As states offer more and more renewable energy tax incentives, small businesses are seeking to take advantage of the situation by getting into the renewable energy business. But, depending on the business’ location, the difference between each state’s incentives can be dramatic.
For example, a small solar energy business headquartered in Virginia does most of its installments in Maryland, where there are several solar energy incentives available, according to an article in the LortonPatch. In fact, 90 percent of the company’s installations are done in Maryland due to the incentives available there, the article noted.
Maryland offers seven solar-related tax incentives, according to according to Bloomberg BNA’s Green Incentives Navigator. The incentives include sales tax exemptions, property tax exemptions, and income tax credits related to solar energy. Maryland’s solar energy grant program provides grants of up to $10,000 to install solar energy equipment on residential and business property.
The amount of tax expenditures for Maryland’s corporate solar water heating tax credit during FY 2010 was $0.1 million and, for the state’s solar energy grant program, was $1.5 million. The sales tax exemption for solar energy equipment added up to $0.2 million in FY 2010, according to Maryland’s Tax Expenditures Report.
In Virginia, however, there are very limited solar incentives available to taxpayers. Specifically, Virginia offers a green job creation tax credit and a solar manufacturing incentive grant program, according to according to Bloomberg BNA’s Green Incentives Navigator.
In order to remedy the situation, small business owners are lobbying the state legislature to get more renewable energy legislation passed that will help taxpayers financially and encourage them to invest in renewable energy. Part of the reason that more incentives are not available for solar energy in Virginia is that electricity is inexpensive, the LortonPatch article noted.
Perhaps more small businesses will come together to form a sort of grassroots clean energy movement, which will lead to states being more motivated to pass additional renewable energy incentives in the future.
In other developments . . .
Alabama enacted a new markets tax credit for community development, according to a recent Bloomberg BNA Weekly State Tax Reportarticle by State Tax Law Editor Denise Ryan. The credit is similar to the new market tax credit under I.R.C. § 45D and can be taken against the corporate income, individual income, insurance premiums, and financial institutions taxes for qualified equity investments in a qualified community development entity.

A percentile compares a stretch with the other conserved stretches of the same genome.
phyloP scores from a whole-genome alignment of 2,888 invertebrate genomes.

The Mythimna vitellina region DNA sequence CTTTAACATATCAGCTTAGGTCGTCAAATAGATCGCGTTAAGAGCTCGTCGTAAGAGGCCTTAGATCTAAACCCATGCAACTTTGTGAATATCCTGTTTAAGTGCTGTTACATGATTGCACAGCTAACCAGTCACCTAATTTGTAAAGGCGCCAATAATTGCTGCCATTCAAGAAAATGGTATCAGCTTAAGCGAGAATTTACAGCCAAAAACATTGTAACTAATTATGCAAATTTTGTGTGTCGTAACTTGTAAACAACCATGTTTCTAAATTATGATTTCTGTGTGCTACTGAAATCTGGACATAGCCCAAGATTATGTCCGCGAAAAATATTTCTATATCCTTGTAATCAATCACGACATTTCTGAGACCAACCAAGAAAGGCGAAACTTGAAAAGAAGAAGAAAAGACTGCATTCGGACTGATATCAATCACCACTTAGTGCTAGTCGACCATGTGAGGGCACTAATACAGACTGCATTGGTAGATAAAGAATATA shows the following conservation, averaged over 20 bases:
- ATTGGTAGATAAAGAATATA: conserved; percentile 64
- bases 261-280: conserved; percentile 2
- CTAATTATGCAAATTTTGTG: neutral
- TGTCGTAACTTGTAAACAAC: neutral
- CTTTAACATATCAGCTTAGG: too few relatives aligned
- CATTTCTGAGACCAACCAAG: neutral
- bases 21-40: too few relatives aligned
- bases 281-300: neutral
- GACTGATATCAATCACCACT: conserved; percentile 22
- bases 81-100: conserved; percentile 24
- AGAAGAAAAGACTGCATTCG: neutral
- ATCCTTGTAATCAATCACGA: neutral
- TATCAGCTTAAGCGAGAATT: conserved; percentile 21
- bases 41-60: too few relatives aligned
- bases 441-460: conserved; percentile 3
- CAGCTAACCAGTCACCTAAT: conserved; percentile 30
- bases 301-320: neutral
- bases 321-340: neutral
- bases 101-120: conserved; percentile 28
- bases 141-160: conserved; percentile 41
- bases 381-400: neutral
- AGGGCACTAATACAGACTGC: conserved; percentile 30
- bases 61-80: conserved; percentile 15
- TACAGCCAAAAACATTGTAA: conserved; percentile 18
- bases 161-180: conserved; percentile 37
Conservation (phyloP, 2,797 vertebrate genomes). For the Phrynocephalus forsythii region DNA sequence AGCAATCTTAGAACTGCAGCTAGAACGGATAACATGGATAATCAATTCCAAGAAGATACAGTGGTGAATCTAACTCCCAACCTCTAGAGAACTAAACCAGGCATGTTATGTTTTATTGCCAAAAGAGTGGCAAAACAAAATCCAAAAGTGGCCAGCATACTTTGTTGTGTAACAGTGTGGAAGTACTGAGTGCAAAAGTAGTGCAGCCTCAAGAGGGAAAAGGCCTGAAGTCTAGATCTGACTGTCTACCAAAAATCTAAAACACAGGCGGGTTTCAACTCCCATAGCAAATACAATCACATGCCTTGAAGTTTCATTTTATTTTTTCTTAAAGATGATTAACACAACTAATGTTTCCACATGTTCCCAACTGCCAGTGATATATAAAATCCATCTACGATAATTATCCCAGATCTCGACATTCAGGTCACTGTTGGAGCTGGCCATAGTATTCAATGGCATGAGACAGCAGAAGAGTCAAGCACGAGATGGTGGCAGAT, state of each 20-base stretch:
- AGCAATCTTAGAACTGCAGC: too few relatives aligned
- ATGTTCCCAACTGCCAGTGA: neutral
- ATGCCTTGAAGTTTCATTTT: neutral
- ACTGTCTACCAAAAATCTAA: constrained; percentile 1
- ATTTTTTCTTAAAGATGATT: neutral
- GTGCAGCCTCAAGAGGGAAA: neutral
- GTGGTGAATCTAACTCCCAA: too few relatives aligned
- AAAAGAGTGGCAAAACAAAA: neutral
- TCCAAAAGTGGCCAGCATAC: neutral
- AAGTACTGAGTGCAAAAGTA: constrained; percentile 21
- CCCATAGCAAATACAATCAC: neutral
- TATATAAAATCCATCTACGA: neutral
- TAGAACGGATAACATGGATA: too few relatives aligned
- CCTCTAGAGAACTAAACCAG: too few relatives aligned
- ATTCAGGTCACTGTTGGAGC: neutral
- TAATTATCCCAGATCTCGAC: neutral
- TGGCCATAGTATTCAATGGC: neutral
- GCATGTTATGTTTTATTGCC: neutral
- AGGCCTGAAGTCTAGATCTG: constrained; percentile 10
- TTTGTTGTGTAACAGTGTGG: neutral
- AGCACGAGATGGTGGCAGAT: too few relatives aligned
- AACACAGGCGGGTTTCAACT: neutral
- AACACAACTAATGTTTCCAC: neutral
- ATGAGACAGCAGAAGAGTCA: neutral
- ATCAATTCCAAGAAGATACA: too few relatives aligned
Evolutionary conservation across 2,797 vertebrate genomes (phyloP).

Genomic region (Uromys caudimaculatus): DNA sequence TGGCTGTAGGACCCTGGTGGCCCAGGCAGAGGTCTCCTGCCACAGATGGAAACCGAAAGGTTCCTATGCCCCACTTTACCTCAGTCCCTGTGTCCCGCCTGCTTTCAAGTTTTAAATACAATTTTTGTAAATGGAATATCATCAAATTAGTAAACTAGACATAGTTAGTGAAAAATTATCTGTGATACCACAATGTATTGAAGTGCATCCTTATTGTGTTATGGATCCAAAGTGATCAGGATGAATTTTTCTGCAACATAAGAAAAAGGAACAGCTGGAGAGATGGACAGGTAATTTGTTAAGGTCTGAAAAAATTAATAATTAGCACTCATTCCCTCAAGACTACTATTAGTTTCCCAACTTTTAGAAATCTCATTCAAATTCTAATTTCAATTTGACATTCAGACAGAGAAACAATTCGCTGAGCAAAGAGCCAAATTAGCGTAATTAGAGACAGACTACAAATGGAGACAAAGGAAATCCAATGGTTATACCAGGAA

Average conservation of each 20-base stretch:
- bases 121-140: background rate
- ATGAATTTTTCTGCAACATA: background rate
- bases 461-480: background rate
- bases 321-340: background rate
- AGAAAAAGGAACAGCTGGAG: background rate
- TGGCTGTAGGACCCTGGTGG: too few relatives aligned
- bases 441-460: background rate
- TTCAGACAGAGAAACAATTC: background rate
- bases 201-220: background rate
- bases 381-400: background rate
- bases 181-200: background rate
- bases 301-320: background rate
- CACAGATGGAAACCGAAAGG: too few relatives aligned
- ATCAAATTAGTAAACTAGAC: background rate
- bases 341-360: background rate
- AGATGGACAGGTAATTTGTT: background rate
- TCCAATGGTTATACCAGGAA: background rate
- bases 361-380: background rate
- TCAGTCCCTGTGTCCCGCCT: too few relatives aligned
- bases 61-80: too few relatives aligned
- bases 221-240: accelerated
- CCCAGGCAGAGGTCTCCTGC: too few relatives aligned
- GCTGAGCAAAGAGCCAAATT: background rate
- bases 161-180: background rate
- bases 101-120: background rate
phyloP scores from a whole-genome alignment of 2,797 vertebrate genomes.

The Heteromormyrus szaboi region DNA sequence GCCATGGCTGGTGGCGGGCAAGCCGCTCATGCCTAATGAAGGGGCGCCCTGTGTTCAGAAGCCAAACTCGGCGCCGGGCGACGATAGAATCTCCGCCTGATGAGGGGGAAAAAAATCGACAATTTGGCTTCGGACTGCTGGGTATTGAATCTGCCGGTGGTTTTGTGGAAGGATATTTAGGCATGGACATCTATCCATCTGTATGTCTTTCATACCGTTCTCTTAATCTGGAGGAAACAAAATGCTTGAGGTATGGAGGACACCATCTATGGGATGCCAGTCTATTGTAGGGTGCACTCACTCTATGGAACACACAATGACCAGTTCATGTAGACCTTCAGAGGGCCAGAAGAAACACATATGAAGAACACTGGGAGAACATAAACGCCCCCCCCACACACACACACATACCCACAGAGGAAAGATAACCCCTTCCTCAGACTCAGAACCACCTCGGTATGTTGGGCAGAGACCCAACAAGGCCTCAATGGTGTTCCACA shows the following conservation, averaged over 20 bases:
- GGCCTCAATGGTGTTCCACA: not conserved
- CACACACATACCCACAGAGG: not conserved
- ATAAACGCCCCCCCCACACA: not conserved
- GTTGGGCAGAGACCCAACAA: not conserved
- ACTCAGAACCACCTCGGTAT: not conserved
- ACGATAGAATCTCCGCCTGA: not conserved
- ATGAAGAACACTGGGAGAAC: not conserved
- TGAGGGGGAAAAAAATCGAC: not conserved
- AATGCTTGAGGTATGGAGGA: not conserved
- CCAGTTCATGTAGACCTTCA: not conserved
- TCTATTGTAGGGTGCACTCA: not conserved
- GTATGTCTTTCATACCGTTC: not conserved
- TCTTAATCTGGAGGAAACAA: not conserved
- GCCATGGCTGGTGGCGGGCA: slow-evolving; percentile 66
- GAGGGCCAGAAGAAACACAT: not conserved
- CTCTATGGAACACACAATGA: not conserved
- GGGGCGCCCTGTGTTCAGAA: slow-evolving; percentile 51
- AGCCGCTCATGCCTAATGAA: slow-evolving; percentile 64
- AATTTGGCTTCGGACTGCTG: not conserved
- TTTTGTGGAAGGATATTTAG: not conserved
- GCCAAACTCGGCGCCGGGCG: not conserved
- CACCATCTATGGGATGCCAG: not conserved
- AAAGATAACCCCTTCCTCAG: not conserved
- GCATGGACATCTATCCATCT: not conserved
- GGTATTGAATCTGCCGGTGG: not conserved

By: Kathleen Caggiano
All Bloomberg BNA treatises are available on standing order, which ensures you will always receive the most current edition of the book or supplement of the title you have ordered from Bloomberg BNA’s book division. As soon as a new supplement or edition is published (usually annually) for a title you’ve previously purchased and requested to be placed on standing order, we’ll ship it to you to review for 30 days without any obligation. During this period, you can either (a) honor the invoice and receive a 5% discount (in addition to any other discounts you may qualify for) off the then-current price of the update, plus shipping and handling or (b) return the book(s), in which case, your invoice will be cancelled upon receipt of the book(s). Call us for a prepaid UPS label for your return. It’s as simple and easy as that. Most importantly, standing orders mean you will never have to worry about the timeliness of the information you’re relying on. And, you may discontinue standing orders at any time by contacting us at 1.800.960.1220 or by sending an email to email@example.com.
Put me on standing order at a 5% discount off list price of all future updates, in addition to any other discounts I may quality for. (Returnable within 30 days.)
Notify me when updates are available (No standing order will be created).